An Ecology of the Inhuman
René Wellek Prize for best book in comparative literature from the American Comparative Literature Association
A beautifully written account of stone’s intimacy to what it means to be human
Jeffrey Jerome Cohen reminds us in Stone, that what is often assumed to be the most lifeless of substances is, in its own time, restless and forever in motion. Cohen seamlessly brings together a wide range of topics and invites us to apprehend the world both in geological time and in other than human terms.
"If our historic engagement with stone is the story of cave painting, toolmaking, and home building, Cohen wants to recover a secret history that moves beyond such utilitarian domination. His version is about collaboration and gregarious commingling between humans and stones."
—Los Angeles Review of Books
Stone maps the force, vivacity, and stories within our most mundane matter, stone. For too long stone has served as an unexamined metaphor for the “really real”: blunt factuality, nature’s curt rebuke. Yet medieval writers knew that stones drop with fire from the sky, emerge through the subterranean lovemaking of the elements, tumble along riverbeds from Eden, partner with the masons who build worlds with them. Such motion suggests an ecological intertwining and an almost creaturely mineral life.
Although geological time can leave us reeling, Jeffrey Jerome Cohen argues that stone’s endurance is also an invitation to apprehend the world in other than human terms. Never truly inert, stone poses a profound challenge to modernity’s disenchantments. Its agency undermines the human desire to be separate from the environment, a bifurcation that renders nature “out there,” a mere resource for recreation, consumption, and exploitation.
Written with great verve and elegance, this pioneering work is notable not only for interweaving the medieval and the modern but also as a major contribution to ecotheory. Comprising chapters organized by concept (“Geophilia,” “Time,” “Force,” and “Soul”), Cohen seamlessly brings together a wide range of topics, including stone’s potential to transport humans into nonanthropocentric scales of place and time, the “petrification” of certain cultures, the messages fossils bear, the architecture of Bordeaux and Montparnasse, Yucca Mountain and nuclear waste disposal, the ability of stone to communicate across millennia in structures like Stonehenge, and debates over whether stones reproduce and have souls.
Showing that what is often assumed to be the most lifeless of substances is, in its own time, restless and forever in motion, Stone fittingly concludes by taking us to Iceland—a land that, writes the author, “reminds us that stone like water is alive, that stone like water is transient.”
Winner: René Wellek Prize for best book in comparative literature from the American Comparative Literature Association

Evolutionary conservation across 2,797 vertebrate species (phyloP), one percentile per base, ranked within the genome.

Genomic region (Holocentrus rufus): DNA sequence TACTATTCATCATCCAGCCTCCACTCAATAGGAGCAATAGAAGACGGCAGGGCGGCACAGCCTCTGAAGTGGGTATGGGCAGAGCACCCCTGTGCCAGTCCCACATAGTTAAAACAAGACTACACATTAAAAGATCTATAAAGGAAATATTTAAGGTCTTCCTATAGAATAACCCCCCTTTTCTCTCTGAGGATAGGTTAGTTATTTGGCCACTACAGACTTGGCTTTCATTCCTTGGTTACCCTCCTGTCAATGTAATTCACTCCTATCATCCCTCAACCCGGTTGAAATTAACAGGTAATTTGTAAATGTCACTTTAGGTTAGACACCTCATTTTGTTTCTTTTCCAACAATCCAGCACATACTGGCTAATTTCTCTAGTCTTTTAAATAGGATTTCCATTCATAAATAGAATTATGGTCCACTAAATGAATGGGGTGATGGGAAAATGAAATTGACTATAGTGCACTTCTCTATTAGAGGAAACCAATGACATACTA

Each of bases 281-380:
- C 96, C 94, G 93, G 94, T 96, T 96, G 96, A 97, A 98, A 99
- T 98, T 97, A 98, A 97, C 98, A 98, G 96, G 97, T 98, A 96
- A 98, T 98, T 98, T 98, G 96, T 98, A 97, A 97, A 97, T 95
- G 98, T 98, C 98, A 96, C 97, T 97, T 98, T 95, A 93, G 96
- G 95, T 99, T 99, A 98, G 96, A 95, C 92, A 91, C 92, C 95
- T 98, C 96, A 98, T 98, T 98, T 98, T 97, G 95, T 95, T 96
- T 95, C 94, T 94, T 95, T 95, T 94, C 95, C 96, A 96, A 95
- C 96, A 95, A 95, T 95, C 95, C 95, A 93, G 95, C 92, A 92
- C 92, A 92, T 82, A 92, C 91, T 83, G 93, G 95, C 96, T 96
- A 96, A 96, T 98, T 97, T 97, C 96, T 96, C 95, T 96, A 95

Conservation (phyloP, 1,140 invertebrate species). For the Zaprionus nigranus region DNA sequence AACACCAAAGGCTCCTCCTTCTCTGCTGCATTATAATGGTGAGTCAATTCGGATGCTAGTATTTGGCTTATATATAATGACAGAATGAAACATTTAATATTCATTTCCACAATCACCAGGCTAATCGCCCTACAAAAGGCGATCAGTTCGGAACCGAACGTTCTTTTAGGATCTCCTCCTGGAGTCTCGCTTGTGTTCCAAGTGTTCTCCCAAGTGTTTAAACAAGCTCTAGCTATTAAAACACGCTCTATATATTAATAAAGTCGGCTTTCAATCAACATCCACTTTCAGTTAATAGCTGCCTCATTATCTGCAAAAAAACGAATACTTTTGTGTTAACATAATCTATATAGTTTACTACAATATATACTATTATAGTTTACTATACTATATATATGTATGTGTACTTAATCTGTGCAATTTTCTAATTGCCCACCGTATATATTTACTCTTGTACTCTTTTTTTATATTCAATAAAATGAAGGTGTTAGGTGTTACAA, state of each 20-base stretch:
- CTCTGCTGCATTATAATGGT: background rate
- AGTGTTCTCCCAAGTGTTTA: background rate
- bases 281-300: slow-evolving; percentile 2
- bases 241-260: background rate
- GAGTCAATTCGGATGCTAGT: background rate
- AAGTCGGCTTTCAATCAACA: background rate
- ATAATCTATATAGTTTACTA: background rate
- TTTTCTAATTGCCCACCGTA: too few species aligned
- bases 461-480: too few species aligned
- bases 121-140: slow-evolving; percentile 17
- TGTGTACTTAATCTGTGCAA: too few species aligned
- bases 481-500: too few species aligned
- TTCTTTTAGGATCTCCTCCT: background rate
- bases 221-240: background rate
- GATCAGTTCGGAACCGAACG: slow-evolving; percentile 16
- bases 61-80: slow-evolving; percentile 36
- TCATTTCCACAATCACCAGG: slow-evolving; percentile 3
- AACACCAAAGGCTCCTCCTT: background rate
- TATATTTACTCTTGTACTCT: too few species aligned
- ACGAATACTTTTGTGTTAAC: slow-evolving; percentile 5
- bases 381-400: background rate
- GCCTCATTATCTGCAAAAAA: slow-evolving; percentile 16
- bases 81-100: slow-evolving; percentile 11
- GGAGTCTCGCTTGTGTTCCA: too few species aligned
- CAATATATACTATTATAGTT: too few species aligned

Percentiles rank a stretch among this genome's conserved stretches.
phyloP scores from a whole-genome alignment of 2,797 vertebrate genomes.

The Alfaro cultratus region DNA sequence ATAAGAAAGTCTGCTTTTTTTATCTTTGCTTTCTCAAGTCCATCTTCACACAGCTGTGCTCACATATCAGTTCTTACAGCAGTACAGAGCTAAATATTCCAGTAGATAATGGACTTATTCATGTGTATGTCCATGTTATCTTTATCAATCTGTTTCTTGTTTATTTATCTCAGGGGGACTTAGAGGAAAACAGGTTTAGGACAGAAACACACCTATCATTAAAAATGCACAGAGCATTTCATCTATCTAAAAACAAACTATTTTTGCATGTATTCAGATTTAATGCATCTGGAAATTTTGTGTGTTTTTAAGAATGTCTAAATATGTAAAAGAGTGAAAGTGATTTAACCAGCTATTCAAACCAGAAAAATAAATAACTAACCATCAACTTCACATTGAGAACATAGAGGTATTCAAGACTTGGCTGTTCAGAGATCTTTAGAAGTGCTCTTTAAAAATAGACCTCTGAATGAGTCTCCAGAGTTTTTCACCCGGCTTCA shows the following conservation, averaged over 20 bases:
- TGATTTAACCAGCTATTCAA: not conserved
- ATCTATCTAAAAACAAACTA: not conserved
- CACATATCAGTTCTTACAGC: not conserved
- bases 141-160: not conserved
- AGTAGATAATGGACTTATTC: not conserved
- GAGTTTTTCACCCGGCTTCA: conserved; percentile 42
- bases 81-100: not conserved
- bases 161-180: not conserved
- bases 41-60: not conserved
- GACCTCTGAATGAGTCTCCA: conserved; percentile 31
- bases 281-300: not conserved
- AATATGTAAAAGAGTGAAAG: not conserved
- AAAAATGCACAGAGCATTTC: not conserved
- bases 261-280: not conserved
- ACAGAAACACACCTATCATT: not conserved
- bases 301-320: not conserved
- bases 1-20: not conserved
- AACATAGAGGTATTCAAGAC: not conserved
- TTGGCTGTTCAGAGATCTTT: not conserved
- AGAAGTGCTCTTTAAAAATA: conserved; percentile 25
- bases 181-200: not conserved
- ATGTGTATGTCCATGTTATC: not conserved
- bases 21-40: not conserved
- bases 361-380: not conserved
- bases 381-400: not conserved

A poignant and poetic book, Stone is a provocative contribution to Anthropocene studies. Rather than naming humans as agents endowed with geologic force, Jeffrey Jerome Cohen contemplates our anxious collaboration with lithic matter that outlasts and eludes us. Stone is a must-read for anyone interested in rethinking the Anthropocene within the geologic turn in literary and cultural studies.
Stephanie LeMenager, University of Oregon
If our historic engagement with stone is the story of cave painting, toolmaking, and home building, Cohen wants to recover a secret history that moves beyond such utilitarian domination. His version is about collaboration and gregarious commingling between humans and stones.
Los Angeles Review of Books
A gorgeous lovesong to lithic form, narrative endurance, and the urgent need to connect.
The Bookfish:Thalassology, Shakespeare, and Swimming
Rendered eloquently, Cohen’s text is a useful attempt at crafting a unique theoretical framework for challenging assumptions about the differences between humans and nature.
Ranging between the poetic and the pedantic, heroically imagining beyond its academic constraints, Stone: An Ecology of the Inhuman presents a unique history that is central to some of our most urgent ecological concerns.
The Goose: A Journal of Arts, Environment, and Culture in Canada
An elegantly structured, stylistically-rich study in theory and criticism.
Stone is a beautifully written book that moves from scholarly engagement with medieval texts to more contemporary issues and ideas, as well as a deal of personal material, and etymological musings.
The Year’s Work in Critical and Cultural Theory
Jeffrey Jerome Cohen offers a poetically charged account of stone as uncannily lively substance, the necessary ground for any articulation of ecological (and ethical) figures.
Introduction: Stories of Stone
Geophilia: The Love of Stone
Excursus: The Weight of the Past
Time: The Insistence of Stone
Excursus: A Heart Unknown
Force: The Adventure of Stone
Soul: The Life of Stone